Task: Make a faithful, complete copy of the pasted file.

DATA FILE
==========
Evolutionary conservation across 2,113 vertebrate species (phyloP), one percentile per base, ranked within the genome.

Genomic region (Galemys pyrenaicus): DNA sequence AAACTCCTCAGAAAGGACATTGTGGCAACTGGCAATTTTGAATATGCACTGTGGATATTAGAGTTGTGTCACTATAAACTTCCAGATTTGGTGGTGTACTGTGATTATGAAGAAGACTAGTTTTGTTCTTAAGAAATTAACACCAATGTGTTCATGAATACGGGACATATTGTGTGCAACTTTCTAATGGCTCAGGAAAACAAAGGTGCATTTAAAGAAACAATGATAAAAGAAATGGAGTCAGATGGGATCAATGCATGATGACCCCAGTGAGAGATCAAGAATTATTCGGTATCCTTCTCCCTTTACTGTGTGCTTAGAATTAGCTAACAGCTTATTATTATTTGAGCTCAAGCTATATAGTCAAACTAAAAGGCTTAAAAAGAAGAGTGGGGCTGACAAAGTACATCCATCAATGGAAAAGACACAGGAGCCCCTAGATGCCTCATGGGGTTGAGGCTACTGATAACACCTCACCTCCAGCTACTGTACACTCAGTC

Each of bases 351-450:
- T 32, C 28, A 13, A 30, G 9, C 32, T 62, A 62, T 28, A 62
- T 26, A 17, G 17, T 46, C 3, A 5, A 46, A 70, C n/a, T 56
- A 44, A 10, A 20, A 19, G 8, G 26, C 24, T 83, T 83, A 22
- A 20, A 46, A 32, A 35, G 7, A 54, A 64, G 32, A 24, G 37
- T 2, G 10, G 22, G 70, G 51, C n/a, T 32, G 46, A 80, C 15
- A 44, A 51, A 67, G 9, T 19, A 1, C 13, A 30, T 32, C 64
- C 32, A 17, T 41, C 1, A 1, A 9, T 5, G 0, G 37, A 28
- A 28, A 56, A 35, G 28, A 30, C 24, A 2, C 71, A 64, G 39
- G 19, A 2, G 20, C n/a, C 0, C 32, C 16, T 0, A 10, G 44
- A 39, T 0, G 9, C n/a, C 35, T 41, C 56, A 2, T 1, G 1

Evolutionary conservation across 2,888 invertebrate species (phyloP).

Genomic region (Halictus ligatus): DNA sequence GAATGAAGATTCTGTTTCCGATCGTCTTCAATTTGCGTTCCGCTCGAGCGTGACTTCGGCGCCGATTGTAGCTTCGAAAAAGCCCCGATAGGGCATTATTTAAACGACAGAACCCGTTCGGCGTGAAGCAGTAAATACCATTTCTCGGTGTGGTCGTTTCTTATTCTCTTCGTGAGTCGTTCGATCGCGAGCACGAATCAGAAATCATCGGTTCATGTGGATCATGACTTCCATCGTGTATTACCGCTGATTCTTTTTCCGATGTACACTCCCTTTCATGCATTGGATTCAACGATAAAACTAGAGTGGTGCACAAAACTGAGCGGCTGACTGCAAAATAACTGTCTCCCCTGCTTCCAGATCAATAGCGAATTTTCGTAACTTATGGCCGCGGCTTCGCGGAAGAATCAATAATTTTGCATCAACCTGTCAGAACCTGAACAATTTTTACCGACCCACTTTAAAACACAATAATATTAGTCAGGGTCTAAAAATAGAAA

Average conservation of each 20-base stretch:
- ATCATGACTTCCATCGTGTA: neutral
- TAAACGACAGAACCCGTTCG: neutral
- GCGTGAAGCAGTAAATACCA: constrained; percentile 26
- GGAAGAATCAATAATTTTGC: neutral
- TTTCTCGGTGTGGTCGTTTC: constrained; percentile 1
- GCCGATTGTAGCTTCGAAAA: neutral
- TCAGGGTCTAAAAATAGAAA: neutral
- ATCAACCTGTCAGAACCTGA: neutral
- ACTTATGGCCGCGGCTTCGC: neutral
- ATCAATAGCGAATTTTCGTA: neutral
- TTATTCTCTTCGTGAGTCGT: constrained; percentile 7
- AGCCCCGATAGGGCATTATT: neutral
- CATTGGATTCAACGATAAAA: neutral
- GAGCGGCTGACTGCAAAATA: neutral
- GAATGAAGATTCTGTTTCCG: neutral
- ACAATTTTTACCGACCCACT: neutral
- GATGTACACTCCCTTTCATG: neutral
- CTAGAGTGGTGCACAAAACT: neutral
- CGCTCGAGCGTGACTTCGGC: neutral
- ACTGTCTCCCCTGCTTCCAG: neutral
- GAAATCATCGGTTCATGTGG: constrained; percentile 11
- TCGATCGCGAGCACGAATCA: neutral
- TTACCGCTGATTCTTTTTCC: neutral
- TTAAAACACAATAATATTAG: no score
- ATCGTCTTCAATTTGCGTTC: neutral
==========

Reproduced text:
Evolutionary conservation across 2,113 vertebrate species (phyloP), one percentile per base, ranked within the genome.

Genomic region (Galemys pyrenaicus): DNA sequence AAACTCCTCAGAAAGGACATTGTGGCAACTGGCAATTTTGAATATGCACTGTGGATATTAGAGTTGTGTCACTATAAACTTCCAGATTTGGTGGTGTACTGTGATTATGAAGAAGACTAGTTTTGTTCTTAAGAAATTAACACCAATGTGTTCATGAATACGGGACATATTGTGTGCAACTTTCTAATGGCTCAGGAAAACAAAGGTGCATTTAAAGAAACAATGATAAAAGAAATGGAGTCAGATGGGATCAATGCATGATGACCCCAGTGAGAGATCAAGAATTATTCGGTATCCTTCTCCCTTTACTGTGTGCTTAGAATTAGCTAACAGCTTATTATTATTTGAGCTCAAGCTATATAGTCAAACTAAAAGGCTTAAAAAGAAGAGTGGGGCTGACAAAGTACATCCATCAATGGAAAAGACACAGGAGCCCCTAGATGCCTCATGGGGTTGAGGCTACTGATAACACCTCACCTCCAGCTACTGTACACTCAGTC

Each of bases 351-450:
- T 32, C 28, A 13, A 30, G 9, C 32, T 62, A 62, T 28, A 62
- T 26, A 17, G 17, T 46, C 3, A 5, A 46, A 70, C n/a, T 56
- A 44, A 10, A 20, A 19, G 8, G 26, C 24, T 83, T 83, A 22
- A 20, A 46, A 32, A 35, G 7, A 54, A 64, G 32, A 24, G 37
- T 2, G 10, G 22, G 70, G 51, C n/a, T 32, G 46, A 80, C 15
- A 44, A 51, A 67, G 9, T 19, A 1, C 13, A 30, T 32, C 64
- C 32, A 17, T 41, C 1, A 1, A 9, T 5, G 0, G 37, A 28
- A 28, A 56, A 35, G 28, A 30, C 24, A 2, C 71, A 64, G 39
- G 19, A 2, G 20, C n/a, C 0, C 32, C 16, T 0, A 10, G 44
- A 39, T 0, G 9, C n/a, C 35, T 41, C 56, A 2, T 1, G 1

Evolutionary conservation across 2,888 invertebrate species (phyloP).

Genomic region (Halictus ligatus): DNA sequence GAATGAAGATTCTGTTTCCGATCGTCTTCAATTTGCGTTCCGCTCGAGCGTGACTTCGGCGCCGATTGTAGCTTCGAAAAAGCCCCGATAGGGCATTATTTAAACGACAGAACCCGTTCGGCGTGAAGCAGTAAATACCATTTCTCGGTGTGGTCGTTTCTTATTCTCTTCGTGAGTCGTTCGATCGCGAGCACGAATCAGAAATCATCGGTTCATGTGGATCATGACTTCCATCGTGTATTACCGCTGATTCTTTTTCCGATGTACACTCCCTTTCATGCATTGGATTCAACGATAAAACTAGAGTGGTGCACAAAACTGAGCGGCTGACTGCAAAATAACTGTCTCCCCTGCTTCCAGATCAATAGCGAATTTTCGTAACTTATGGCCGCGGCTTCGCGGAAGAATCAATAATTTTGCATCAACCTGTCAGAACCTGAACAATTTTTACCGACCCACTTTAAAACACAATAATATTAGTCAGGGTCTAAAAATAGAAA

Average conservation of each 20-base stretch:
- ATCATGACTTCCATCGTGTA: neutral
- TAAACGACAGAACCCGTTCG: neutral
- GCGTGAAGCAGTAAATACCA: constrained; percentile 26
- GGAAGAATCAATAATTTTGC: neutral
- TTTCTCGGTGTGGTCGTTTC: constrained; percentile 1
- GCCGATTGTAGCTTCGAAAA: neutral
- TCAGGGTCTAAAAATAGAAA: neutral
- ATCAACCTGTCAGAACCTGA: neutral
- ACTTATGGCCGCGGCTTCGC: neutral
- ATCAATAGCGAATTTTCGTA: neutral
- TTATTCTCTTCGTGAGTCGT: constrained; percentile 7
- AGCCCCGATAGGGCATTATT: neutral
- CATTGGATTCAACGATAAAA: neutral
- GAGCGGCTGACTGCAAAATA: neutral
- GAATGAAGATTCTGTTTCCG: neutral
- ACAATTTTTACCGACCCACT: neutral
- GATGTACACTCCCTTTCATG: neutral
- CTAGAGTGGTGCACAAAACT: neutral
- CGCTCGAGCGTGACTTCGGC: neutral
- ACTGTCTCCCCTGCTTCCAG: neutral
- GAAATCATCGGTTCATGTGG: constrained; percentile 11
- TCGATCGCGAGCACGAATCA: neutral
- TTACCGCTGATTCTTTTTCC: neutral
- TTAAAACACAATAATATTAG: no score
- ATCGTCTTCAATTTGCGTTC: neutral